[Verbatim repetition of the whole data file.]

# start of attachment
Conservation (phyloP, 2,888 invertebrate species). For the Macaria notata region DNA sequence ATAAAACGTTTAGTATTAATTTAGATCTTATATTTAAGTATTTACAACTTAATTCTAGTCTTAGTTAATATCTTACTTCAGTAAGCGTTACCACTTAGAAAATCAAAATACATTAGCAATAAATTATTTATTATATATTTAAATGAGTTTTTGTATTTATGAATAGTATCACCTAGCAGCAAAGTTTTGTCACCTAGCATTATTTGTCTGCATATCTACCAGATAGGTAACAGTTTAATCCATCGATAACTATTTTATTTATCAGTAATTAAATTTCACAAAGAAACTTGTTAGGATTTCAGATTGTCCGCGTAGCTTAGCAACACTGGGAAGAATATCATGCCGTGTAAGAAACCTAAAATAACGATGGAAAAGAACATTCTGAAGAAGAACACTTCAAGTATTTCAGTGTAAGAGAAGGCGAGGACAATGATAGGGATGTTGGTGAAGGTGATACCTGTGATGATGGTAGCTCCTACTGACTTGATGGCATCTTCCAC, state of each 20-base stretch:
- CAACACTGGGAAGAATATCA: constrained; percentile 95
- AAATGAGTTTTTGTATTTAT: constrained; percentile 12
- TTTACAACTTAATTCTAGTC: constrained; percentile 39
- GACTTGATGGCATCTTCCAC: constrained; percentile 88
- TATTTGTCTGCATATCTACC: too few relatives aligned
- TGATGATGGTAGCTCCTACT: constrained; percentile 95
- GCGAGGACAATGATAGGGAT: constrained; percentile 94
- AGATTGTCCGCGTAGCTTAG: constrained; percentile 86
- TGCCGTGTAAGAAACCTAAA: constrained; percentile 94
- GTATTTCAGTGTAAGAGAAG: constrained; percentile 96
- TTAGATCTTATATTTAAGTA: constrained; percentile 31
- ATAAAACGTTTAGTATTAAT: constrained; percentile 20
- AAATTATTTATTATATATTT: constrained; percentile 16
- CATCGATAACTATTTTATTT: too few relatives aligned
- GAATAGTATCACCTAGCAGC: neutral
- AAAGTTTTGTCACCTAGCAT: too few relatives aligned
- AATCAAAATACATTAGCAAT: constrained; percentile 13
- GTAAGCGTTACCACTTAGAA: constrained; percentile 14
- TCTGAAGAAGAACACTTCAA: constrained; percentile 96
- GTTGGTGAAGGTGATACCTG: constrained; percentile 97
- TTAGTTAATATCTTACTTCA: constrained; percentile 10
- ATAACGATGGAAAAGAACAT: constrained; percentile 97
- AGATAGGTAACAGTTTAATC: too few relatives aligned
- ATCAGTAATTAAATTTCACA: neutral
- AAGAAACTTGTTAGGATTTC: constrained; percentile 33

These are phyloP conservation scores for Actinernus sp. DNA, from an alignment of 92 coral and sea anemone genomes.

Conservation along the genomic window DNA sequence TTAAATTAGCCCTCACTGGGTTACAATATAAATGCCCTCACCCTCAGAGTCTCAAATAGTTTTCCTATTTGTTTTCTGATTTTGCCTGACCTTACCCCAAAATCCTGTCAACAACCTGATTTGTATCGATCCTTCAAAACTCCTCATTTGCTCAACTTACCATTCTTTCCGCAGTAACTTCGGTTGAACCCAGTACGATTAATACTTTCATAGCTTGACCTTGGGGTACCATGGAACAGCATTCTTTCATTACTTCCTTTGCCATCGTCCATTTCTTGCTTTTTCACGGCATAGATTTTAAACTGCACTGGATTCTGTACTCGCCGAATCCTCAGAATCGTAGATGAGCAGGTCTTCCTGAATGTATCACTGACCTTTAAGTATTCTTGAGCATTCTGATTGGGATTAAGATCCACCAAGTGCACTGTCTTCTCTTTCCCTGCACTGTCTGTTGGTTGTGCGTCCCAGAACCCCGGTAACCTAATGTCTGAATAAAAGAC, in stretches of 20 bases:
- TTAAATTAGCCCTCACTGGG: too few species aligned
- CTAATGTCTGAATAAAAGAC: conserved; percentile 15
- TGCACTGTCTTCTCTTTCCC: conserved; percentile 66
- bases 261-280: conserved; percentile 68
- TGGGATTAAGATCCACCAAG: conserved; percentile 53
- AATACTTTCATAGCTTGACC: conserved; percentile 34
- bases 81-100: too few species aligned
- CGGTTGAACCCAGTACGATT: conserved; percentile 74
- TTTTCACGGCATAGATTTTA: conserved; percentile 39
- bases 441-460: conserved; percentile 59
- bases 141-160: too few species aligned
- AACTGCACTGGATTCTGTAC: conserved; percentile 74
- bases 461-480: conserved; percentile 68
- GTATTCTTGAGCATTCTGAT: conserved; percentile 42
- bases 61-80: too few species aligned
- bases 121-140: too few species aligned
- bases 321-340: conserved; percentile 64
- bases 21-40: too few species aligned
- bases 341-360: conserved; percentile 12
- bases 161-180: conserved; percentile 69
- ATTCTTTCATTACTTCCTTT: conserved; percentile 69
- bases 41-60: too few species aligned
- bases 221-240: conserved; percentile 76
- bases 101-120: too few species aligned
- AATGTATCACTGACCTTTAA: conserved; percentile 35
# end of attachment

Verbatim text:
Conservation (phyloP, 2,888 invertebrate species). For the Macaria notata region DNA sequence ATAAAACGTTTAGTATTAATTTAGATCTTATATTTAAGTATTTACAACTTAATTCTAGTCTTAGTTAATATCTTACTTCAGTAAGCGTTACCACTTAGAAAATCAAAATACATTAGCAATAAATTATTTATTATATATTTAAATGAGTTTTTGTATTTATGAATAGTATCACCTAGCAGCAAAGTTTTGTCACCTAGCATTATTTGTCTGCATATCTACCAGATAGGTAACAGTTTAATCCATCGATAACTATTTTATTTATCAGTAATTAAATTTCACAAAGAAACTTGTTAGGATTTCAGATTGTCCGCGTAGCTTAGCAACACTGGGAAGAATATCATGCCGTGTAAGAAACCTAAAATAACGATGGAAAAGAACATTCTGAAGAAGAACACTTCAAGTATTTCAGTGTAAGAGAAGGCGAGGACAATGATAGGGATGTTGGTGAAGGTGATACCTGTGATGATGGTAGCTCCTACTGACTTGATGGCATCTTCCAC, state of each 20-base stretch:
- CAACACTGGGAAGAATATCA: constrained; percentile 95
- AAATGAGTTTTTGTATTTAT: constrained; percentile 12
- TTTACAACTTAATTCTAGTC: constrained; percentile 39
- GACTTGATGGCATCTTCCAC: constrained; percentile 88
- TATTTGTCTGCATATCTACC: too few relatives aligned
- TGATGATGGTAGCTCCTACT: constrained; percentile 95
- GCGAGGACAATGATAGGGAT: constrained; percentile 94
- AGATTGTCCGCGTAGCTTAG: constrained; percentile 86
- TGCCGTGTAAGAAACCTAAA: constrained; percentile 94
- GTATTTCAGTGTAAGAGAAG: constrained; percentile 96
- TTAGATCTTATATTTAAGTA: constrained; percentile 31
- ATAAAACGTTTAGTATTAAT: constrained; percentile 20
- AAATTATTTATTATATATTT: constrained; percentile 16
- CATCGATAACTATTTTATTT: too few relatives aligned
- GAATAGTATCACCTAGCAGC: neutral
- AAAGTTTTGTCACCTAGCAT: too few relatives aligned
- AATCAAAATACATTAGCAAT: constrained; percentile 13
- GTAAGCGTTACCACTTAGAA: constrained; percentile 14
- TCTGAAGAAGAACACTTCAA: constrained; percentile 96
- GTTGGTGAAGGTGATACCTG: constrained; percentile 97
- TTAGTTAATATCTTACTTCA: constrained; percentile 10
- ATAACGATGGAAAAGAACAT: constrained; percentile 97
- AGATAGGTAACAGTTTAATC: too few relatives aligned
- ATCAGTAATTAAATTTCACA: neutral
- AAGAAACTTGTTAGGATTTC: constrained; percentile 33

These are phyloP conservation scores for Actinernus sp. DNA, from an alignment of 92 coral and sea anemone genomes.

Conservation along the genomic window DNA sequence TTAAATTAGCCCTCACTGGGTTACAATATAAATGCCCTCACCCTCAGAGTCTCAAATAGTTTTCCTATTTGTTTTCTGATTTTGCCTGACCTTACCCCAAAATCCTGTCAACAACCTGATTTGTATCGATCCTTCAAAACTCCTCATTTGCTCAACTTACCATTCTTTCCGCAGTAACTTCGGTTGAACCCAGTACGATTAATACTTTCATAGCTTGACCTTGGGGTACCATGGAACAGCATTCTTTCATTACTTCCTTTGCCATCGTCCATTTCTTGCTTTTTCACGGCATAGATTTTAAACTGCACTGGATTCTGTACTCGCCGAATCCTCAGAATCGTAGATGAGCAGGTCTTCCTGAATGTATCACTGACCTTTAAGTATTCTTGAGCATTCTGATTGGGATTAAGATCCACCAAGTGCACTGTCTTCTCTTTCCCTGCACTGTCTGTTGGTTGTGCGTCCCAGAACCCCGGTAACCTAATGTCTGAATAAAAGAC, in stretches of 20 bases:
- TTAAATTAGCCCTCACTGGG: too few species aligned
- CTAATGTCTGAATAAAAGAC: conserved; percentile 15
- TGCACTGTCTTCTCTTTCCC: conserved; percentile 66
- bases 261-280: conserved; percentile 68
- TGGGATTAAGATCCACCAAG: conserved; percentile 53
- AATACTTTCATAGCTTGACC: conserved; percentile 34
- bases 81-100: too few species aligned
- CGGTTGAACCCAGTACGATT: conserved; percentile 74
- TTTTCACGGCATAGATTTTA: conserved; percentile 39
- bases 441-460: conserved; percentile 59
- bases 141-160: too few species aligned
- AACTGCACTGGATTCTGTAC: conserved; percentile 74
- bases 461-480: conserved; percentile 68
- GTATTCTTGAGCATTCTGAT: conserved; percentile 42
- bases 61-80: too few species aligned
- bases 121-140: too few species aligned
- bases 321-340: conserved; percentile 64
- bases 21-40: too few species aligned
- bases 341-360: conserved; percentile 12
- bases 161-180: conserved; percentile 69
- ATTCTTTCATTACTTCCTTT: conserved; percentile 69
- bases 41-60: too few species aligned
- bases 221-240: conserved; percentile 76
- bases 101-120: too few species aligned
- AATGTATCACTGACCTTTAA: conserved; percentile 35